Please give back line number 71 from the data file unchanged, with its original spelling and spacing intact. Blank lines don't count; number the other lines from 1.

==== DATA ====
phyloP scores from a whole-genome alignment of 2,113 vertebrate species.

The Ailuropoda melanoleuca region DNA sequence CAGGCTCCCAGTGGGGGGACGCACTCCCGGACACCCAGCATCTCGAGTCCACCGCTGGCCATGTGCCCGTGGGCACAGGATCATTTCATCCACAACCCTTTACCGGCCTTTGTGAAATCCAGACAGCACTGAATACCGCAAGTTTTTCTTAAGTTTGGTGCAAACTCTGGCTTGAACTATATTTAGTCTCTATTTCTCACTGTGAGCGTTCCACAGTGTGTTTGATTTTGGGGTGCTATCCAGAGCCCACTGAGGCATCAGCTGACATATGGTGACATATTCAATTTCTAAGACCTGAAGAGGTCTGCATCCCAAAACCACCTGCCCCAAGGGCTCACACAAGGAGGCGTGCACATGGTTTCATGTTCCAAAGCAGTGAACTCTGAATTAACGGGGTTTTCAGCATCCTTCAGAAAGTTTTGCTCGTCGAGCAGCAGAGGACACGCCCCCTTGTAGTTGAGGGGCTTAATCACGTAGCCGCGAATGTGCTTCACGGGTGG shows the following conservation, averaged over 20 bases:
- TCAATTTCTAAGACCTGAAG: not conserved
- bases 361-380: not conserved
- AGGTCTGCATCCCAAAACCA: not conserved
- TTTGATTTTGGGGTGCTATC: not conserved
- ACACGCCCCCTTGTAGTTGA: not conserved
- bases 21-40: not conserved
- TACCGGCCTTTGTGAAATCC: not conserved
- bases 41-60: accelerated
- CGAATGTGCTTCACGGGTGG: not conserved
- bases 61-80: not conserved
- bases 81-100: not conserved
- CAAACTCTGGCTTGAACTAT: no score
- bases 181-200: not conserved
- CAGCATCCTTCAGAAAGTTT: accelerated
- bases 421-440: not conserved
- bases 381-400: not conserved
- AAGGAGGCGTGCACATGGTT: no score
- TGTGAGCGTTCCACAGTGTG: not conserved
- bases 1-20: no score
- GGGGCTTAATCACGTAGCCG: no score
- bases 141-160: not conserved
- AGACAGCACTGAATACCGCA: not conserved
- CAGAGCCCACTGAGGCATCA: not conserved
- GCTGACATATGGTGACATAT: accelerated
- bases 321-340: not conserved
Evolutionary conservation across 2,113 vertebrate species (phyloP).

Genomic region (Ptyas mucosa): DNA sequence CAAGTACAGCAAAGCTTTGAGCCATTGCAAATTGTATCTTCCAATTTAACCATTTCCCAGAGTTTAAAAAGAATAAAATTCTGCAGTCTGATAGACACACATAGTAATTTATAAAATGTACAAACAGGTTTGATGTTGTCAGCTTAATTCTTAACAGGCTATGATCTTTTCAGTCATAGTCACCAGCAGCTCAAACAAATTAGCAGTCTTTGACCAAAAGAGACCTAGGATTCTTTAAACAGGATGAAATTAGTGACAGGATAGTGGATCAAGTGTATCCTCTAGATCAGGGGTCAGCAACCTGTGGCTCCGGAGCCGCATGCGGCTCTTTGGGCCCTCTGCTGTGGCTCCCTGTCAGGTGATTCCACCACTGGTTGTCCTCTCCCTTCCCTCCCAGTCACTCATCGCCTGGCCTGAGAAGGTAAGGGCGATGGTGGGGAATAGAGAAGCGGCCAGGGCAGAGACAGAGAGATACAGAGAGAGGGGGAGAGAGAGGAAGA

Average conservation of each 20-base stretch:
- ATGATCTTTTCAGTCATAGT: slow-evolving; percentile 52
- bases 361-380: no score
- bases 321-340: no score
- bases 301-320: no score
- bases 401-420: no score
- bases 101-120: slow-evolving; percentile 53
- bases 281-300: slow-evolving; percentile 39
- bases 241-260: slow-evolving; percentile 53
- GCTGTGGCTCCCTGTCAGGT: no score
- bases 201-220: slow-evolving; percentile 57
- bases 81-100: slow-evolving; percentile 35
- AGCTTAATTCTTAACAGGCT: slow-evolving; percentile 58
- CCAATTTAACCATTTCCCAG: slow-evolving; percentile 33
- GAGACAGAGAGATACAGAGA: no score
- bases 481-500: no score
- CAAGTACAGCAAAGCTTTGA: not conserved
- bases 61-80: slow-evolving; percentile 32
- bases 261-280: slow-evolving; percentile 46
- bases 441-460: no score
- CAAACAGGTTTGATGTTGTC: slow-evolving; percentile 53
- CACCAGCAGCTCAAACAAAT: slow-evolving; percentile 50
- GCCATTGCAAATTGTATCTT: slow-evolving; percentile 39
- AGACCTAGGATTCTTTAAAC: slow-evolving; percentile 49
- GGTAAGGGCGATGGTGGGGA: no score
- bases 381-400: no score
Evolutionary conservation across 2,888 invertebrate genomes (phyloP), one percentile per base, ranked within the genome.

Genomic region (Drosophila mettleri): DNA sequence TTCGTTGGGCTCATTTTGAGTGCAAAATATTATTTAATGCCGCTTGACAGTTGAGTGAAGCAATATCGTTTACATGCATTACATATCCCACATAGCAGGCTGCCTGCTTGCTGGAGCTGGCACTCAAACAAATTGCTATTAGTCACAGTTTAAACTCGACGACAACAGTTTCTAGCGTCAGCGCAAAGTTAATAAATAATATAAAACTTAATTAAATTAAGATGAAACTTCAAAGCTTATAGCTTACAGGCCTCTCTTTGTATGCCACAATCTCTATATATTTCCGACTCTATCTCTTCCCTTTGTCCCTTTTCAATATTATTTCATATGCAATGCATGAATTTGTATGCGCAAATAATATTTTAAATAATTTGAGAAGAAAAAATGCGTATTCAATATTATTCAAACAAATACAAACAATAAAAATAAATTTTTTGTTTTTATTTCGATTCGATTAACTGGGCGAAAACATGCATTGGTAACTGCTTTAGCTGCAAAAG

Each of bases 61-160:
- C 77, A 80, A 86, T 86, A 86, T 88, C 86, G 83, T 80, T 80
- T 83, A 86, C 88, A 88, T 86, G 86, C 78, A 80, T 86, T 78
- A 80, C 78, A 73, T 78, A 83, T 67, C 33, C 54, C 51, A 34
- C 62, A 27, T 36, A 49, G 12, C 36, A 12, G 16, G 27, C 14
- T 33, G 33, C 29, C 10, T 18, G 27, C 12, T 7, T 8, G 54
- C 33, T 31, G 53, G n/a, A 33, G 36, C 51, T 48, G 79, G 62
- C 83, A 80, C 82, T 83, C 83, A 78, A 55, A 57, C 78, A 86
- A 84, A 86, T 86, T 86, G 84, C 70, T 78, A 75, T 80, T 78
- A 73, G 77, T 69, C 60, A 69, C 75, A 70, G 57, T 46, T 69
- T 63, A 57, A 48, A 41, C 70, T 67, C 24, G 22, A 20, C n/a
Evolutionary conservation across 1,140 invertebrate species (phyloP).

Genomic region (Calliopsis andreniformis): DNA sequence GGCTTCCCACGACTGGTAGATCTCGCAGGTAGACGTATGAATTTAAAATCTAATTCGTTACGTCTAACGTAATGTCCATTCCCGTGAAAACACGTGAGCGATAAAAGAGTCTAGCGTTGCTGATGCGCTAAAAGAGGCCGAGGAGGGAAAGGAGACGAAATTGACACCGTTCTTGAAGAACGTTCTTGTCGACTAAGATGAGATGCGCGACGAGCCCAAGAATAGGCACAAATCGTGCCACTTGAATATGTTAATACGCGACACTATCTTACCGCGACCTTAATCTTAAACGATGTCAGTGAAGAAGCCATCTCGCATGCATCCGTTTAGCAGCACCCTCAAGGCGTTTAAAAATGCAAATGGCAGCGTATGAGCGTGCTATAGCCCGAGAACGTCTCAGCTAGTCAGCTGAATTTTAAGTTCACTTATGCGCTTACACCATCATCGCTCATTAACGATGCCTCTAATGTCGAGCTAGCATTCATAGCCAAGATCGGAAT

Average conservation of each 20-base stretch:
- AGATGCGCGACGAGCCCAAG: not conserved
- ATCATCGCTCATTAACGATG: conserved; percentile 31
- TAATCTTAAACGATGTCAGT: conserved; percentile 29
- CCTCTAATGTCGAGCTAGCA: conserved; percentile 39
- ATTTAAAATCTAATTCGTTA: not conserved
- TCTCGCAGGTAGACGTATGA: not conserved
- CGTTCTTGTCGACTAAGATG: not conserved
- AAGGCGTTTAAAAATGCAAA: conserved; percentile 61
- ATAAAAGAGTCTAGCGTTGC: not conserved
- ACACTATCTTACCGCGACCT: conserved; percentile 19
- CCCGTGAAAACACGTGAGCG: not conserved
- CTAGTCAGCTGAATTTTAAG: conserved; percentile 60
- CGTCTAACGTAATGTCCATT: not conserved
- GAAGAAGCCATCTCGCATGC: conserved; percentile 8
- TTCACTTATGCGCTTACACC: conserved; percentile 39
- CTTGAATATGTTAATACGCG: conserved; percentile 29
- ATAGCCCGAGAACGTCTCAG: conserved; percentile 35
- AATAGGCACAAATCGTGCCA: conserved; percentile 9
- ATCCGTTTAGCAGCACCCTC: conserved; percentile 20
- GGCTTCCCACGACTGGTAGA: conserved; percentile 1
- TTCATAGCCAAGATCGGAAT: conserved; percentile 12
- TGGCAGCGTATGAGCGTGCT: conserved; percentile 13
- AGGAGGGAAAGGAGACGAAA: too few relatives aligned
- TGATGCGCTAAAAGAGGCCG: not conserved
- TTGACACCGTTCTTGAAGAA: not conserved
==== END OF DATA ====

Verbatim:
Average conservation of each 20-base stretch: